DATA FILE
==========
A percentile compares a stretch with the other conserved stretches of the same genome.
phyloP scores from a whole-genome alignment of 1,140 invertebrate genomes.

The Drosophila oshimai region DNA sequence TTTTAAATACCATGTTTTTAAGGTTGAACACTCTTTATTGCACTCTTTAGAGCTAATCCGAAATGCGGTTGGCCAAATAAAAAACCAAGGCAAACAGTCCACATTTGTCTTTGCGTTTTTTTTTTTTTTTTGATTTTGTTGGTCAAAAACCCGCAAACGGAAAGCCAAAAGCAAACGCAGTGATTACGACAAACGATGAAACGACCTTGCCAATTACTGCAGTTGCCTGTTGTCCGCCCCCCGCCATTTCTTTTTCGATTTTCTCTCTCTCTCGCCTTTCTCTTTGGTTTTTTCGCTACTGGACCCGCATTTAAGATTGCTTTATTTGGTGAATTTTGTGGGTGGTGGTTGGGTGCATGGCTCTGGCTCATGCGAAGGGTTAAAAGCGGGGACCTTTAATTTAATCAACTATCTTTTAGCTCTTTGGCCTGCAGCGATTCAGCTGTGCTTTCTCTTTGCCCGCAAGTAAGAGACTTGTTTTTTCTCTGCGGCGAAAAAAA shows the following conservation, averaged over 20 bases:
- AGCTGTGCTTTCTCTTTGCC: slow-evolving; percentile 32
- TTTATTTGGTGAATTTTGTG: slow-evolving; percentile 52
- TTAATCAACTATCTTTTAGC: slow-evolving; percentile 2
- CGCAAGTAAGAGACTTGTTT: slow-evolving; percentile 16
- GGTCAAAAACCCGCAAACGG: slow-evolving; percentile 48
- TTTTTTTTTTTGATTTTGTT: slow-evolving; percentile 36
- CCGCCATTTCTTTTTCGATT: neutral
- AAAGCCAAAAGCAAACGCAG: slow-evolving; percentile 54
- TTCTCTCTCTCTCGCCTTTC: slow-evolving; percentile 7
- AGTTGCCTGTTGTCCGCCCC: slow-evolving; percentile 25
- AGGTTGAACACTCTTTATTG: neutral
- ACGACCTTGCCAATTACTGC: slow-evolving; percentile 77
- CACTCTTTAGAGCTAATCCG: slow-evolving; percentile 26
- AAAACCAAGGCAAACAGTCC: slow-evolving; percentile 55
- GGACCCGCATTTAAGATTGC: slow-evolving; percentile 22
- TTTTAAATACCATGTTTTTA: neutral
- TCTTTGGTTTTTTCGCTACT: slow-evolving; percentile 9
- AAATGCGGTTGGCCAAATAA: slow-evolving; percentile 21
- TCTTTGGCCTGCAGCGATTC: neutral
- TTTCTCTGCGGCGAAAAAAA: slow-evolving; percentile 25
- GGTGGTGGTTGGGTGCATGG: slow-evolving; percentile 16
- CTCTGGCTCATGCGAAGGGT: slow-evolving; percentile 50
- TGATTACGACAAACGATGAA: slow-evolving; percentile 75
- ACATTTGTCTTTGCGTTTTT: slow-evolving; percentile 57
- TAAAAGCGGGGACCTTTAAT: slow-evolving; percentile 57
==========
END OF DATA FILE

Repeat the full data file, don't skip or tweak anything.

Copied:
A percentile compares a stretch with the other conserved stretches of the same genome.
phyloP scores from a whole-genome alignment of 1,140 invertebrate genomes.

The Drosophila oshimai region DNA sequence TTTTAAATACCATGTTTTTAAGGTTGAACACTCTTTATTGCACTCTTTAGAGCTAATCCGAAATGCGGTTGGCCAAATAAAAAACCAAGGCAAACAGTCCACATTTGTCTTTGCGTTTTTTTTTTTTTTTTGATTTTGTTGGTCAAAAACCCGCAAACGGAAAGCCAAAAGCAAACGCAGTGATTACGACAAACGATGAAACGACCTTGCCAATTACTGCAGTTGCCTGTTGTCCGCCCCCCGCCATTTCTTTTTCGATTTTCTCTCTCTCTCGCCTTTCTCTTTGGTTTTTTCGCTACTGGACCCGCATTTAAGATTGCTTTATTTGGTGAATTTTGTGGGTGGTGGTTGGGTGCATGGCTCTGGCTCATGCGAAGGGTTAAAAGCGGGGACCTTTAATTTAATCAACTATCTTTTAGCTCTTTGGCCTGCAGCGATTCAGCTGTGCTTTCTCTTTGCCCGCAAGTAAGAGACTTGTTTTTTCTCTGCGGCGAAAAAAA shows the following conservation, averaged over 20 bases:
- AGCTGTGCTTTCTCTTTGCC: slow-evolving; percentile 32
- TTTATTTGGTGAATTTTGTG: slow-evolving; percentile 52
- TTAATCAACTATCTTTTAGC: slow-evolving; percentile 2
- CGCAAGTAAGAGACTTGTTT: slow-evolving; percentile 16
- GGTCAAAAACCCGCAAACGG: slow-evolving; percentile 48
- TTTTTTTTTTTGATTTTGTT: slow-evolving; percentile 36
- CCGCCATTTCTTTTTCGATT: neutral
- AAAGCCAAAAGCAAACGCAG: slow-evolving; percentile 54
- TTCTCTCTCTCTCGCCTTTC: slow-evolving; percentile 7
- AGTTGCCTGTTGTCCGCCCC: slow-evolving; percentile 25
- AGGTTGAACACTCTTTATTG: neutral
- ACGACCTTGCCAATTACTGC: slow-evolving; percentile 77
- CACTCTTTAGAGCTAATCCG: slow-evolving; percentile 26
- AAAACCAAGGCAAACAGTCC: slow-evolving; percentile 55
- GGACCCGCATTTAAGATTGC: slow-evolving; percentile 22
- TTTTAAATACCATGTTTTTA: neutral
- TCTTTGGTTTTTTCGCTACT: slow-evolving; percentile 9
- AAATGCGGTTGGCCAAATAA: slow-evolving; percentile 21
- TCTTTGGCCTGCAGCGATTC: neutral
- TTTCTCTGCGGCGAAAAAAA: slow-evolving; percentile 25
- GGTGGTGGTTGGGTGCATGG: slow-evolving; percentile 16
- CTCTGGCTCATGCGAAGGGT: slow-evolving; percentile 50
- TGATTACGACAAACGATGAA: slow-evolving; percentile 75
- ACATTTGTCTTTGCGTTTTT: slow-evolving; percentile 57
- TAAAAGCGGGGACCTTTAAT: slow-evolving; percentile 57